I watch all of this go down and know where it is headed--and it isn't pretty..
All of a sudden doctors prescribing pain killers is a "problem" inflicted upon everyone because of the few who become addicted and go on to abuse these drugs. They know who the addicts are; it is no mystery with all the tracking done these days. But why install a heavy control for all? Even upon the ones who have chronic pain and don't abuse the drugs?
Because people in pain are made more controllable and will bend to coercion more easily--and can be corralled and harnessed up for student surgery training, drug, and device testing. This opens up whole new $$$ possibilities to the benefit of the drug industry, the teaching hospitals, and the device manufacturers, and experimenters--because we now have to buy health insurance (with big deductibles and monthly payments) and we have signed their self-serving contracts that have a clause hidden in them somewhere that says we "will do whatever our doctors tell us to do whether we agree with it or not" under the potential threat (which will be acted upon at a later date I am convinced) of "breach of contract" if we do not comply and the insurer has to pay out real, or imagined, consequences for other care that came as a result of our non-compliance.
Anyone else notice doctors using the term "non-compliance" a whole lot more in recent years? As if their role has suddenly reversed from advising to dictating? Historically their place was to advise, not dictate--and we were free to choose what path we felt was in our best-interests and take what consequences that came of it upon ourselves. But they know something we don't: big changes are coming.
All patients should be guaranteed the following freedoms:
(When Obama Care was implemented in 2012, the following freedoms were lost).
- To seek consultation with the physician(s) of their choice;
- (However with Obama Care implemented and the way insurance networks have been established, this right has been eliminated by many insurance carriers).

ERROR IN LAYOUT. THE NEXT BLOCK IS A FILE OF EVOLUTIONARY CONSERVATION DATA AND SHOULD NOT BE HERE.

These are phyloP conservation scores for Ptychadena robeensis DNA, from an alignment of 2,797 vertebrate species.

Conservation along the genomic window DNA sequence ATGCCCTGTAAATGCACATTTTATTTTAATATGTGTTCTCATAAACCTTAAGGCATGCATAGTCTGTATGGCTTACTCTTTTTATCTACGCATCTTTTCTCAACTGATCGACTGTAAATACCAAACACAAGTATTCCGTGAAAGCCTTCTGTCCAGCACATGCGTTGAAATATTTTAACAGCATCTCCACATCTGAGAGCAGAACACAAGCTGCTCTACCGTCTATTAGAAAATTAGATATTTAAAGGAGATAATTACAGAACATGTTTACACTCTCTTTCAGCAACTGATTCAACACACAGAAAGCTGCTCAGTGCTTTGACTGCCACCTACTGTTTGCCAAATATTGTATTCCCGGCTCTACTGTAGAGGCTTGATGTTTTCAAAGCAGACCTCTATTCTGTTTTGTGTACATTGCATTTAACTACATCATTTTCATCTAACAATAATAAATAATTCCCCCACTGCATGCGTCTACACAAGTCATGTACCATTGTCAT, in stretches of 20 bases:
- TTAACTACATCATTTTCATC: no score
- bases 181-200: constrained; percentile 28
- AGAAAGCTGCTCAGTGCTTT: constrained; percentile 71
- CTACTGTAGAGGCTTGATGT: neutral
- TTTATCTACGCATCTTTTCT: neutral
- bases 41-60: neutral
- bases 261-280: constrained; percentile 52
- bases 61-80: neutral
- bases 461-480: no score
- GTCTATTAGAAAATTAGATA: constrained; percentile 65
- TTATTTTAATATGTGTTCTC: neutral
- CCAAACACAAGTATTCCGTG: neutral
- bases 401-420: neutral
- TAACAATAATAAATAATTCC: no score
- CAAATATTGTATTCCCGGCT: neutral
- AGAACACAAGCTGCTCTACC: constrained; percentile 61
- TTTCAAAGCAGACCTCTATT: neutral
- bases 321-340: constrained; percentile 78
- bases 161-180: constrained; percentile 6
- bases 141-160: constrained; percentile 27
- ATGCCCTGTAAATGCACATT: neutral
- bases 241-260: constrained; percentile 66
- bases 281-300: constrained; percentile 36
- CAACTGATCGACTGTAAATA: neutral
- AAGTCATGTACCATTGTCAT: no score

- To contract with their physician(s) on mutually agreeable terms;
- (If one does not have any insurance or the ability to pay, there is no contract).
- To be treated confidentially, with access to their records limited to those involved in their care or designated by the patient;
- (Access to medical records can be costly because many hospitals charge by the page and access to "truthful records" is a rarity because many of the records have been destroyed, lost or forged.
- To use their own resources to purchase the care of their choice;
- (This is if the person who has the resources is rich. However if the person is financially challenged, they are at the mercy of deceptive and inferior quality of care offered by the greedy insurance carriers).
- To refuse medical treatment even if it is recommended by their physician(s);
- (When a patient refuses treatment, medications or recommendations by a physician, they are labeled "none-complaint " which makes them tagged as a difficult patient to any future doctor who reads their medical records, and thereby might jeopardize their care because the doctor sees them as a difficult patient and will use any excuse to withdraw from their care).
- To be informed about their medical condition, the risks and benefits of treatment and appropriate alternatives;
- (Which is a lie because many of the risks are left out when procedures are recommended or side affects are omitted when medications are prescribed).